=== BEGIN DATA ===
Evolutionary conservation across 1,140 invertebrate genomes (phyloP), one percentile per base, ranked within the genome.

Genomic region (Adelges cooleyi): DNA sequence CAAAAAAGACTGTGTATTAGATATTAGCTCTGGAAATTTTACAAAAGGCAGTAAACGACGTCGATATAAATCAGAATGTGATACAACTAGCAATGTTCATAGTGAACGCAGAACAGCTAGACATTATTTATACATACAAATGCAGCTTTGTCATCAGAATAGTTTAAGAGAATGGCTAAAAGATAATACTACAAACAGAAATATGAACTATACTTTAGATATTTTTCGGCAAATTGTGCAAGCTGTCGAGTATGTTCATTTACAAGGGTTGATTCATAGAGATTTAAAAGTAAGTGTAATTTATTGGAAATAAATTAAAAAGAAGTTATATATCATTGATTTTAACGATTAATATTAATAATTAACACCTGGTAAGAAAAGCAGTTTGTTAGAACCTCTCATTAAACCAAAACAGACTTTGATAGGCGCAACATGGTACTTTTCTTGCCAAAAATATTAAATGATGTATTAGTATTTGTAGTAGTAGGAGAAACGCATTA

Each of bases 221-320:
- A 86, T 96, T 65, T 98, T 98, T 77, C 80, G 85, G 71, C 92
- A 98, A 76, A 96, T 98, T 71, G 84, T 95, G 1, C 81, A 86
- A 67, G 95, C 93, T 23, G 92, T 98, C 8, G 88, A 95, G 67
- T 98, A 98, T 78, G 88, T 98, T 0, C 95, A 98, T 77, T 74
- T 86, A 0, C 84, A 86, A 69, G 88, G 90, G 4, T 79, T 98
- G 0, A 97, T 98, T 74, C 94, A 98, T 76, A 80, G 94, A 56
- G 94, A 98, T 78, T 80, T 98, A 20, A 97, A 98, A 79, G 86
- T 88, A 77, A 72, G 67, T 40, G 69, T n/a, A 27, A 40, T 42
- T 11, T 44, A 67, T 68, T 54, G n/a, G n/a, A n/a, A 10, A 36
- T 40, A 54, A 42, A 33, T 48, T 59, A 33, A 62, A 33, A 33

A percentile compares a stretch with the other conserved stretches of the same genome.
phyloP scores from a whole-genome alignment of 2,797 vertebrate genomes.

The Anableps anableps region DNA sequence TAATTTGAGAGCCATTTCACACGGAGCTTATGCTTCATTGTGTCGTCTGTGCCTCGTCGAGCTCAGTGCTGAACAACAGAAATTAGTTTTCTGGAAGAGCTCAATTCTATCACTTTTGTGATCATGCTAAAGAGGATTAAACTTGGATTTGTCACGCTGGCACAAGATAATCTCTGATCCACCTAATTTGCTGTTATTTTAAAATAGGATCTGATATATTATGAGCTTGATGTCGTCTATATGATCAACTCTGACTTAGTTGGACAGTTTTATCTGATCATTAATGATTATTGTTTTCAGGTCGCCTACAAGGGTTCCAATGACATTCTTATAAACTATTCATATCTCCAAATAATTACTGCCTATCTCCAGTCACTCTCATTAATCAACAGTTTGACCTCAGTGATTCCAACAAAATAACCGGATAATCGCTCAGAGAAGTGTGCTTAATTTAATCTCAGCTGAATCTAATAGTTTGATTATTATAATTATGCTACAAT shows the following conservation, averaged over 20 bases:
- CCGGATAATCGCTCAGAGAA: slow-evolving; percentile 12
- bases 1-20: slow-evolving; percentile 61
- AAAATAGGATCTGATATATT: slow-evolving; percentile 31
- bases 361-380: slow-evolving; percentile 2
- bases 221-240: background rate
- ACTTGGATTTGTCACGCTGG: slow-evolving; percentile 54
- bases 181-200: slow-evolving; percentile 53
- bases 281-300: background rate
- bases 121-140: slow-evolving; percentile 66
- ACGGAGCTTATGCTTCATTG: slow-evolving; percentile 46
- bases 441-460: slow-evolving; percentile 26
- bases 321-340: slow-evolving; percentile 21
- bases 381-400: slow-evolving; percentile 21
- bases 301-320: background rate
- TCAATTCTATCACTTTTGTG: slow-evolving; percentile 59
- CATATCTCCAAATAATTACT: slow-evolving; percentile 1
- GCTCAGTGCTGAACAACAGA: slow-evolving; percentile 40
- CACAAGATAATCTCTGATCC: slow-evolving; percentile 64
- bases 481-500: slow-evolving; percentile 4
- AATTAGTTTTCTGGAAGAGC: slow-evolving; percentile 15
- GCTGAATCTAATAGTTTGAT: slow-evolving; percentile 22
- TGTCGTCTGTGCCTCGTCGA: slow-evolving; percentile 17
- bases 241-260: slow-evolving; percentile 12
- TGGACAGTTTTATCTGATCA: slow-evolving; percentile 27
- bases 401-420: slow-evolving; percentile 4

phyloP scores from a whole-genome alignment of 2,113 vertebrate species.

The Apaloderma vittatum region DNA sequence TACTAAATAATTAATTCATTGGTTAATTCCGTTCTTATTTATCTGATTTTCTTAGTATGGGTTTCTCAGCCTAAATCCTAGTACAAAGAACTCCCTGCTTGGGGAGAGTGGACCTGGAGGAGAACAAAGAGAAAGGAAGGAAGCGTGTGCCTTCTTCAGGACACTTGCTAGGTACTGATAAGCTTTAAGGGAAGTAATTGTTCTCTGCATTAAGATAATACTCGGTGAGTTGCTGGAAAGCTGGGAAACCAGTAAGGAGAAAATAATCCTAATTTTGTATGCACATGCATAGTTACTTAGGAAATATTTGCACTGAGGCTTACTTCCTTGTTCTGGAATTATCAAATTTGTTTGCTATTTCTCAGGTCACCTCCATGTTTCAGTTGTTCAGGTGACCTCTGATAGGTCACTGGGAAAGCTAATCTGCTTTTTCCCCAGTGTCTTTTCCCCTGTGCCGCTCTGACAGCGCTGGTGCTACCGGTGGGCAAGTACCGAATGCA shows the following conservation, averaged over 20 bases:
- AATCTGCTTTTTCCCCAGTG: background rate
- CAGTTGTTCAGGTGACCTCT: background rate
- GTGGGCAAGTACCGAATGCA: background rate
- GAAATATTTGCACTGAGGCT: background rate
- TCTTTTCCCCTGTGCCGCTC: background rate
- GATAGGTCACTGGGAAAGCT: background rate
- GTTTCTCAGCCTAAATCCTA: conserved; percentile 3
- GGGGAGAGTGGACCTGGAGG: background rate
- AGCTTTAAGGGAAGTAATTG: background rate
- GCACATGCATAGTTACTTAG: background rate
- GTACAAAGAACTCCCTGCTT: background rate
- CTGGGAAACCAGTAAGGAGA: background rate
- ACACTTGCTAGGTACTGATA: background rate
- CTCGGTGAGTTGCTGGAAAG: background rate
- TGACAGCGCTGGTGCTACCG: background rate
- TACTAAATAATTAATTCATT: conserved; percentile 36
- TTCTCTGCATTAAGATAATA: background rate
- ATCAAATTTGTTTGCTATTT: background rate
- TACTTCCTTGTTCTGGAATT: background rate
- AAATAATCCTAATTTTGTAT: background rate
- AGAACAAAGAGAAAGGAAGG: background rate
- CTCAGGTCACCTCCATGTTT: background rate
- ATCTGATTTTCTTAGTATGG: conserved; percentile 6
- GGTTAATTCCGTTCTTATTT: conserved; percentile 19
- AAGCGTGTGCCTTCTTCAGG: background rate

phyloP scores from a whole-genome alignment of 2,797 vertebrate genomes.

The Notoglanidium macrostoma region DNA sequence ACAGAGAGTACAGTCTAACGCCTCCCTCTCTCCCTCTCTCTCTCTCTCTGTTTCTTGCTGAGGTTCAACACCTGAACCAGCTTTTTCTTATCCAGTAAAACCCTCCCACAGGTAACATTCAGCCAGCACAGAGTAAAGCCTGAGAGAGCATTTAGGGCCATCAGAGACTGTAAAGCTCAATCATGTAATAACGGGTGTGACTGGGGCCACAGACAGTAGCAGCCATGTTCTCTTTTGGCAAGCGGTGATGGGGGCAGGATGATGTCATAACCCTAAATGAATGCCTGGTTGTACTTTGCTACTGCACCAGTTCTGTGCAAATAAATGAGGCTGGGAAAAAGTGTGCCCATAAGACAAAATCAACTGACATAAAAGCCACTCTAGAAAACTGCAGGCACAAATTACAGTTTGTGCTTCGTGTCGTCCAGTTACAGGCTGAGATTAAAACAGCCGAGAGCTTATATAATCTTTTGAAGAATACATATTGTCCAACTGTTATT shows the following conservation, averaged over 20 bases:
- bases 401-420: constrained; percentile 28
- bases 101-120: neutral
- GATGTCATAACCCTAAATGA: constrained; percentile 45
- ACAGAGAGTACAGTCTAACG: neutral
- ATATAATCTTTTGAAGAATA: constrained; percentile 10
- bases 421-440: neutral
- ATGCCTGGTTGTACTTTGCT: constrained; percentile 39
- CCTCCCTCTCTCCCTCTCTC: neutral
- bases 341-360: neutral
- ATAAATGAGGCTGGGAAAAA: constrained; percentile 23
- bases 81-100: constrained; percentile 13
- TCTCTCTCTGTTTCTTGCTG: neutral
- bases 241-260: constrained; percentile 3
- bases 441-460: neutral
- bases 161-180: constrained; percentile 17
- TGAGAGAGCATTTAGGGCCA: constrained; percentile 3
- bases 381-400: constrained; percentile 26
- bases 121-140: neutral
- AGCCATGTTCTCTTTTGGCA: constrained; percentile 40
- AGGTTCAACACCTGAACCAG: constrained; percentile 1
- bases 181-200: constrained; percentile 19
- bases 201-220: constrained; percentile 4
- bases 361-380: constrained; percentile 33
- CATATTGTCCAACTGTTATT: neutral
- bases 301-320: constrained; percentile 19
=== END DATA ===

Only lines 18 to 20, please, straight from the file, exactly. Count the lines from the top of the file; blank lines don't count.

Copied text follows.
- bases 1-20: slow-evolving; percentile 61
- AAAATAGGATCTGATATATT: slow-evolving; percentile 31
- bases 361-380: slow-evolving; percentile 2